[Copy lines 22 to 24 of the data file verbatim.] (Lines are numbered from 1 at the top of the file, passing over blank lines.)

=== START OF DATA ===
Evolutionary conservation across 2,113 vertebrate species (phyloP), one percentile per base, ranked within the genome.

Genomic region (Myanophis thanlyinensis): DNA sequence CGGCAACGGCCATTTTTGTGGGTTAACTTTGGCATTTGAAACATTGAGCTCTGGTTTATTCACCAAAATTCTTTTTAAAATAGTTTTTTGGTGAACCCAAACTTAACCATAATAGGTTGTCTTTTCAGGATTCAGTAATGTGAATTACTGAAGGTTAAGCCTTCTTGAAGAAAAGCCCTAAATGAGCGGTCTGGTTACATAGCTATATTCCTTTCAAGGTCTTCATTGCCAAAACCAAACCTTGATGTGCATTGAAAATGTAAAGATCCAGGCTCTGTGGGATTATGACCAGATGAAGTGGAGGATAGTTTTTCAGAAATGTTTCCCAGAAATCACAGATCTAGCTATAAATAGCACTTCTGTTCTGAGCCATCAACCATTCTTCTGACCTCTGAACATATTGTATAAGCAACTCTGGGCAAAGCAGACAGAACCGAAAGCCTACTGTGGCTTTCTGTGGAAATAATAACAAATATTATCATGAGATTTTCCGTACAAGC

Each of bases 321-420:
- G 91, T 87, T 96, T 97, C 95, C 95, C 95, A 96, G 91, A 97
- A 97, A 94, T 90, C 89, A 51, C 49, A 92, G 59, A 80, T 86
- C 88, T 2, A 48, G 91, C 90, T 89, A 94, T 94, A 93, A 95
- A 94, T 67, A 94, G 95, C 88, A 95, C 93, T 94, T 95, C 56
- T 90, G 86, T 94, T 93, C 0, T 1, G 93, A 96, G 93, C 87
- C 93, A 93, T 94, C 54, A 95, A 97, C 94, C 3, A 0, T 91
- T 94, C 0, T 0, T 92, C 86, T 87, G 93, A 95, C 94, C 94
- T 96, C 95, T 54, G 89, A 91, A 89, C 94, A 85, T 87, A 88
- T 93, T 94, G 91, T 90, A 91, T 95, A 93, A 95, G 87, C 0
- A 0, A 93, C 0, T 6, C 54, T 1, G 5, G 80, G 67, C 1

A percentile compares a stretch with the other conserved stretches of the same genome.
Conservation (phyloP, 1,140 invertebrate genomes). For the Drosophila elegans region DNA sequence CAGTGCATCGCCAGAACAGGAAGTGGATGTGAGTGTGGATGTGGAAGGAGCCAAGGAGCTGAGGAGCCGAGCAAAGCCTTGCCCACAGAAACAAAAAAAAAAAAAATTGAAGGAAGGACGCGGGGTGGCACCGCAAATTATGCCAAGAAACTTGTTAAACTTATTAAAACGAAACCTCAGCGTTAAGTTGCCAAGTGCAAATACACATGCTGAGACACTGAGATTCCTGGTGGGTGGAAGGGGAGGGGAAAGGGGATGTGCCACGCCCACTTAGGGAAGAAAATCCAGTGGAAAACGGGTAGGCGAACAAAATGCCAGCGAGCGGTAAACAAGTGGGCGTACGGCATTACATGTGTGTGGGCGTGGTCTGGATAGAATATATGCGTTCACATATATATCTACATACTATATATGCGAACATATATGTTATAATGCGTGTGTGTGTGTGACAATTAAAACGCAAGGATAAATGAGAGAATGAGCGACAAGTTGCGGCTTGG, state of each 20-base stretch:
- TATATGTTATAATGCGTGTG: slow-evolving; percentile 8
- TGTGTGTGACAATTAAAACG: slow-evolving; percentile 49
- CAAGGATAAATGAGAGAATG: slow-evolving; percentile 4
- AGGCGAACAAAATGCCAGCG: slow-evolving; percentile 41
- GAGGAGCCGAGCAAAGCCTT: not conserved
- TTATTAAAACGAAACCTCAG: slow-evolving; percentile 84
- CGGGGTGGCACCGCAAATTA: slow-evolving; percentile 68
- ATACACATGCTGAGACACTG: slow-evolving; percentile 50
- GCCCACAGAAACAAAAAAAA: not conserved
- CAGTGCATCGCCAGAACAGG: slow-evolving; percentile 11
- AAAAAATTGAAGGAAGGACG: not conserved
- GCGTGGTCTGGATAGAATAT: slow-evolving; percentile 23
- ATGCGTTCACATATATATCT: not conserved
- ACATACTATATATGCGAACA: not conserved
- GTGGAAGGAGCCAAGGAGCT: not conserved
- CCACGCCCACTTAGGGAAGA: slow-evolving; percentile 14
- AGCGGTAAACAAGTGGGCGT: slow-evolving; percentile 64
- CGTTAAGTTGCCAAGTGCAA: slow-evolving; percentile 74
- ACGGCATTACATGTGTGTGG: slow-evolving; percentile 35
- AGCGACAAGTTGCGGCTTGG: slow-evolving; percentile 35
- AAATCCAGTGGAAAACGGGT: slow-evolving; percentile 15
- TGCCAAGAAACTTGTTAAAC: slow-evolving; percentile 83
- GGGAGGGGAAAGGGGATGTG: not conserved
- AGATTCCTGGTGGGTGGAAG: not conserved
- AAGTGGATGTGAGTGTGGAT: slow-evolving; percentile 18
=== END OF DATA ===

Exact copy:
- CGGGGTGGCACCGCAAATTA: slow-evolving; percentile 68
- ATACACATGCTGAGACACTG: slow-evolving; percentile 50
- GCCCACAGAAACAAAAAAAA: not conserved